The sixth item is by Michael Snyder on Washington's Blog and originally on the Economic Collapse Blog:
This starts as follows:
Has the U.S. economy gotten better over the past six months or has it gotten worse?  In this article, you will find solid proof that the U.S. economy has continued to get worse over the past six months.  Unfortunately, most people seem to think that since the stock market has rebounded significantly in recent weeks that everything must be okay, but of course that is not true at all.  If you look at a chart of the Dow, a very ominous head and shoulders pattern is forming, and all of the economic fundamentals are screaming that big trouble is ahead. (...) We are already seeing lots of things happen that never take place outside of a recession, and the U.S. economy has already been sliding downhill fairly rapidly over the past several months.  With all that being said, the following are 19 facts that prove things in America are worse than they were six months ago…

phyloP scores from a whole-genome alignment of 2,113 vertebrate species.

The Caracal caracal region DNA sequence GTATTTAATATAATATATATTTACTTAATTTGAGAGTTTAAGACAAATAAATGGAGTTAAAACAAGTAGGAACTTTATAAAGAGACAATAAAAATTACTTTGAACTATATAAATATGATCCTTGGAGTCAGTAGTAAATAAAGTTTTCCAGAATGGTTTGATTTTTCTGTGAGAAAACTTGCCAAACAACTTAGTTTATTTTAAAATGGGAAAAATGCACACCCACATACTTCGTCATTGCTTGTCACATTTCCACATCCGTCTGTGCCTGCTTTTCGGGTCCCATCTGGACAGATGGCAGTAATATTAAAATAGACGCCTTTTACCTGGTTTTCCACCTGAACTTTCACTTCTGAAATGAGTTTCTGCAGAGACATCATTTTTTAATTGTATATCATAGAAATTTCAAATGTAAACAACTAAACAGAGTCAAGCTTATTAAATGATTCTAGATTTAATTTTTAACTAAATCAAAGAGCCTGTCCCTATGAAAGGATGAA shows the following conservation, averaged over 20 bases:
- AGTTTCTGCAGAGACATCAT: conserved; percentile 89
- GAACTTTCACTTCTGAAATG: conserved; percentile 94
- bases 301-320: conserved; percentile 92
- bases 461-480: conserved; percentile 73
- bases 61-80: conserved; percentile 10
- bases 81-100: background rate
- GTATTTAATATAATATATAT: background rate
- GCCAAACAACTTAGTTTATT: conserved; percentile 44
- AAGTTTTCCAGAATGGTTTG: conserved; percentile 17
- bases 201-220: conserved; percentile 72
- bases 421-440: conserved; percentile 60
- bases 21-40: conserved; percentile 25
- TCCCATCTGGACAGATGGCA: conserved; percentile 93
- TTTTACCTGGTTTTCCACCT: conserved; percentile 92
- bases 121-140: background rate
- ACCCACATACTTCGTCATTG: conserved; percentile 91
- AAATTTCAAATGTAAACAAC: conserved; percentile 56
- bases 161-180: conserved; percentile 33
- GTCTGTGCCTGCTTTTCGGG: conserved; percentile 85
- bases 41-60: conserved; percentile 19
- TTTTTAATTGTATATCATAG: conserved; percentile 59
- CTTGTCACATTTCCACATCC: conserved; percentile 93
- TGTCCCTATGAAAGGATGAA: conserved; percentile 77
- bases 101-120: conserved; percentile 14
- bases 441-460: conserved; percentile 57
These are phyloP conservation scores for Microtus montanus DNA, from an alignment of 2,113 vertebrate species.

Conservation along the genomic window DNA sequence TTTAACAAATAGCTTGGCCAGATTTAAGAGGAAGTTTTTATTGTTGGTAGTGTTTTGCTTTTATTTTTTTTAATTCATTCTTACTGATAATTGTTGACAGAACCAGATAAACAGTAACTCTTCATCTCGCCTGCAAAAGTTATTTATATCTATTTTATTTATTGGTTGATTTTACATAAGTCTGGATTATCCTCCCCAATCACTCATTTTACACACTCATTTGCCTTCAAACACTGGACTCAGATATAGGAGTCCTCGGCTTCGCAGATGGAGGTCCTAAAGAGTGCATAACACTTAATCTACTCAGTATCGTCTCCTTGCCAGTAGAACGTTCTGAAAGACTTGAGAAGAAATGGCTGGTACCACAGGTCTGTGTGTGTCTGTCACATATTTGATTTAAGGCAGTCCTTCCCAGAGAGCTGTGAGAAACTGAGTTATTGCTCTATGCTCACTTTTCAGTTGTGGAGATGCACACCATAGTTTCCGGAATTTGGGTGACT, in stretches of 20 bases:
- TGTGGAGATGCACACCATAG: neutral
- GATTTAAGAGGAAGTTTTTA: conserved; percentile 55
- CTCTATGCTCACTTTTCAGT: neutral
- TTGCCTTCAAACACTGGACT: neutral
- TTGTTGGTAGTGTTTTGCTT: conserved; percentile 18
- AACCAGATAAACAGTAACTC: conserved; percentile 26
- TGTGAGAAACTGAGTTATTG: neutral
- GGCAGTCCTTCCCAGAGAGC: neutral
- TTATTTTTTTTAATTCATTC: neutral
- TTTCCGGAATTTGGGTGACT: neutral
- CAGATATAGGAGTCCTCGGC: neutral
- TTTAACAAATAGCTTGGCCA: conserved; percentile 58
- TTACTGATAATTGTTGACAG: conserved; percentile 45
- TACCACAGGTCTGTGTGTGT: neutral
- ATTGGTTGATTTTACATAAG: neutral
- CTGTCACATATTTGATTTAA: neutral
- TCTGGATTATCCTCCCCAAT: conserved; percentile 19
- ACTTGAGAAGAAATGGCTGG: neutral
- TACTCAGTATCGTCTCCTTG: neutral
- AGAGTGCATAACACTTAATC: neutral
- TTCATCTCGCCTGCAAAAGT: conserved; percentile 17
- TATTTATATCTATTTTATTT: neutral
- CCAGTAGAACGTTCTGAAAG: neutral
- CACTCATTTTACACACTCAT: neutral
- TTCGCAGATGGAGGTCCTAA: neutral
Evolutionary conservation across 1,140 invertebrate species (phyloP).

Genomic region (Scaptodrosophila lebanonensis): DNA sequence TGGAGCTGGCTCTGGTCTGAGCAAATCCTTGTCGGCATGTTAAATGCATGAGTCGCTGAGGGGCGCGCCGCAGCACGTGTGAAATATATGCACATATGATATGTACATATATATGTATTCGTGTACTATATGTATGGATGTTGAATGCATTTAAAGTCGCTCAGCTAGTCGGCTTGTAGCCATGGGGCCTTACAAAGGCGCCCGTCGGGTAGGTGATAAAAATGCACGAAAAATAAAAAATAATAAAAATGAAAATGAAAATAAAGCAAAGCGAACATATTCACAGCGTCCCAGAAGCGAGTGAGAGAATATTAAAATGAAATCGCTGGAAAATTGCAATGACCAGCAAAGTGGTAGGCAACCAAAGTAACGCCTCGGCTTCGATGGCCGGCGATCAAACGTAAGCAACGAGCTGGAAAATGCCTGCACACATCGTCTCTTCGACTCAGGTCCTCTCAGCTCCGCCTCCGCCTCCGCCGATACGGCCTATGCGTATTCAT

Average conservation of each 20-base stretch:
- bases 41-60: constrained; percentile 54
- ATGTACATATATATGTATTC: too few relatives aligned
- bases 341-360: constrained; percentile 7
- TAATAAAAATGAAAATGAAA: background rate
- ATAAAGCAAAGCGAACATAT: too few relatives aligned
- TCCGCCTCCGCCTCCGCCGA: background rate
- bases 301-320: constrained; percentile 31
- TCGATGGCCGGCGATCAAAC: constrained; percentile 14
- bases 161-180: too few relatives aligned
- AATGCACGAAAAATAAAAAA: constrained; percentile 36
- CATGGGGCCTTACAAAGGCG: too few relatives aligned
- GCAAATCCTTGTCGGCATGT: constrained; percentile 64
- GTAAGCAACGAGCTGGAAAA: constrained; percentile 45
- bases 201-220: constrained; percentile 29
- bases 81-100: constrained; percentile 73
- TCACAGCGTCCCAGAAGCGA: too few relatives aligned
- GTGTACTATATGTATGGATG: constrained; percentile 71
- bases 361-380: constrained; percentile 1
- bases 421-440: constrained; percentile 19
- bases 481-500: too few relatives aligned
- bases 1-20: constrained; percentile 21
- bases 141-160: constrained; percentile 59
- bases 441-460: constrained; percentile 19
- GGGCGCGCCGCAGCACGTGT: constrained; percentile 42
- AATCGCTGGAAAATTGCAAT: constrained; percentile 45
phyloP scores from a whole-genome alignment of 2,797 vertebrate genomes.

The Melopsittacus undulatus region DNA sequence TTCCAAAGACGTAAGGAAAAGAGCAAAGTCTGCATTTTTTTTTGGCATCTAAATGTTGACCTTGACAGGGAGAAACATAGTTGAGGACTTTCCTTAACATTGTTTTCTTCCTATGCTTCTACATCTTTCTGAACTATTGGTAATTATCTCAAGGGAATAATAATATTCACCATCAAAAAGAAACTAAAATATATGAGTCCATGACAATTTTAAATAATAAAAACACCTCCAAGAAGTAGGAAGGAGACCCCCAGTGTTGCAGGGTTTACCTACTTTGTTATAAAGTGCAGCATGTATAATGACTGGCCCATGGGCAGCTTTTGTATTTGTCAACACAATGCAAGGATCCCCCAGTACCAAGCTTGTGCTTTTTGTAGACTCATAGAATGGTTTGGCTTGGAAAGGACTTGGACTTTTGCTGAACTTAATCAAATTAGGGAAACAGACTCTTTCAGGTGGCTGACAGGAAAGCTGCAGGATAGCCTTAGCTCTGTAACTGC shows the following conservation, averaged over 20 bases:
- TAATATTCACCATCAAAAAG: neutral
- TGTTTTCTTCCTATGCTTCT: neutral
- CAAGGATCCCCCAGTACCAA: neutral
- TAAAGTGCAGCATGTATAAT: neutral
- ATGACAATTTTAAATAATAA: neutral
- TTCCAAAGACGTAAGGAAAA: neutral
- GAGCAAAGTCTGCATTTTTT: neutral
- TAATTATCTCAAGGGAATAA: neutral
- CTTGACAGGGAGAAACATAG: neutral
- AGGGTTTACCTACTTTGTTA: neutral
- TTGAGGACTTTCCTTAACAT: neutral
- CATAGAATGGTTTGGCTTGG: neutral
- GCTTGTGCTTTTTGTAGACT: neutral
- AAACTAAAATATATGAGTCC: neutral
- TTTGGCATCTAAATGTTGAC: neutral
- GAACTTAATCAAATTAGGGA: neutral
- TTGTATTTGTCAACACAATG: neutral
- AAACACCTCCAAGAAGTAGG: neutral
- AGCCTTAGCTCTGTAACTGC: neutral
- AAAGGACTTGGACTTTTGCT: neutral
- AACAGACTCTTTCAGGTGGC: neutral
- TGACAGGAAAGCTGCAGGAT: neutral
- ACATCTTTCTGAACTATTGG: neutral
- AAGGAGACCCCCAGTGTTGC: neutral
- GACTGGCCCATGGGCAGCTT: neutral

I do not live in the USA, but I think Michael Snyder is probably correct.

Here are the first five of his 19 facts:

#1 U.S. factory orders have now declined on a year over year basis for 16 months in a row.  As Zero Hedge has noted, in the post-World War II era this has never happened outside of a recession…

In 60 years, the US economy has not suffered a 16-month continuous YoY drop in Factory orders without being in recession. Moments ago the Department of Commerce confirmed that this is precisely what the US economy did, when factory orders not only dropped for the 16th consecutive month Y/Y, after declining 1.7% from last month

#2 Factory orders have now reached the lowest level that we have seen since the summer of 2011.